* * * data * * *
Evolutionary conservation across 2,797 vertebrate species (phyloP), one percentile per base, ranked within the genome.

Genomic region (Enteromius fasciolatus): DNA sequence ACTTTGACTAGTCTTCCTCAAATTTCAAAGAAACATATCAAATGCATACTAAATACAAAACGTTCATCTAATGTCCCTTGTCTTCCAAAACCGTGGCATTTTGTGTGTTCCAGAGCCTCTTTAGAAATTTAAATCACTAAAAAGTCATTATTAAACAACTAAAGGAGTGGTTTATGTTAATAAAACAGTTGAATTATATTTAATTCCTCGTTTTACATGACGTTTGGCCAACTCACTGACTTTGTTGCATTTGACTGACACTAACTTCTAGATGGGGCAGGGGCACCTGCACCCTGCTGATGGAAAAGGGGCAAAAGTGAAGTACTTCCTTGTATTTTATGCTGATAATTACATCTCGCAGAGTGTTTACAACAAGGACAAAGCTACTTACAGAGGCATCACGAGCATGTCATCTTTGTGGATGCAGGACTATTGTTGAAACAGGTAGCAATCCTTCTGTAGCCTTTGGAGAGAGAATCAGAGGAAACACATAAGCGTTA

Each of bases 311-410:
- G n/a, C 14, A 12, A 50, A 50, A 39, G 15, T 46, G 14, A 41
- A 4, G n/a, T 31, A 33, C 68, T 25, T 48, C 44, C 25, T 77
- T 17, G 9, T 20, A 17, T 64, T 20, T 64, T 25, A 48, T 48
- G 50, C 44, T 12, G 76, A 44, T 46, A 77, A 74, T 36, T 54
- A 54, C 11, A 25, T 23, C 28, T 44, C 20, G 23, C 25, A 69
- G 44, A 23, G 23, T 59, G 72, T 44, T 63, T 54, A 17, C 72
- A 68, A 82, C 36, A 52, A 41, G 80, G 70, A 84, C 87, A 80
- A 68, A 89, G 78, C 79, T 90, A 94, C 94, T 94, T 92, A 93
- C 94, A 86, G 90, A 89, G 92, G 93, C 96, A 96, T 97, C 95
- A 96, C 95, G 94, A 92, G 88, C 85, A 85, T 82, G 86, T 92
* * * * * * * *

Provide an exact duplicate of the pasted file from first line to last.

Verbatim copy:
Evolutionary conservation across 2,797 vertebrate species (phyloP), one percentile per base, ranked within the genome.

Genomic region (Enteromius fasciolatus): DNA sequence ACTTTGACTAGTCTTCCTCAAATTTCAAAGAAACATATCAAATGCATACTAAATACAAAACGTTCATCTAATGTCCCTTGTCTTCCAAAACCGTGGCATTTTGTGTGTTCCAGAGCCTCTTTAGAAATTTAAATCACTAAAAAGTCATTATTAAACAACTAAAGGAGTGGTTTATGTTAATAAAACAGTTGAATTATATTTAATTCCTCGTTTTACATGACGTTTGGCCAACTCACTGACTTTGTTGCATTTGACTGACACTAACTTCTAGATGGGGCAGGGGCACCTGCACCCTGCTGATGGAAAAGGGGCAAAAGTGAAGTACTTCCTTGTATTTTATGCTGATAATTACATCTCGCAGAGTGTTTACAACAAGGACAAAGCTACTTACAGAGGCATCACGAGCATGTCATCTTTGTGGATGCAGGACTATTGTTGAAACAGGTAGCAATCCTTCTGTAGCCTTTGGAGAGAGAATCAGAGGAAACACATAAGCGTTA

Each of bases 311-410:
- G n/a, C 14, A 12, A 50, A 50, A 39, G 15, T 46, G 14, A 41
- A 4, G n/a, T 31, A 33, C 68, T 25, T 48, C 44, C 25, T 77
- T 17, G 9, T 20, A 17, T 64, T 20, T 64, T 25, A 48, T 48
- G 50, C 44, T 12, G 76, A 44, T 46, A 77, A 74, T 36, T 54
- A 54, C 11, A 25, T 23, C 28, T 44, C 20, G 23, C 25, A 69
- G 44, A 23, G 23, T 59, G 72, T 44, T 63, T 54, A 17, C 72
- A 68, A 82, C 36, A 52, A 41, G 80, G 70, A 84, C 87, A 80
- A 68, A 89, G 78, C 79, T 90, A 94, C 94, T 94, T 92, A 93
- C 94, A 86, G 90, A 89, G 92, G 93, C 96, A 96, T 97, C 95
- A 96, C 95, G 94, A 92, G 88, C 85, A 85, T 82, G 86, T 92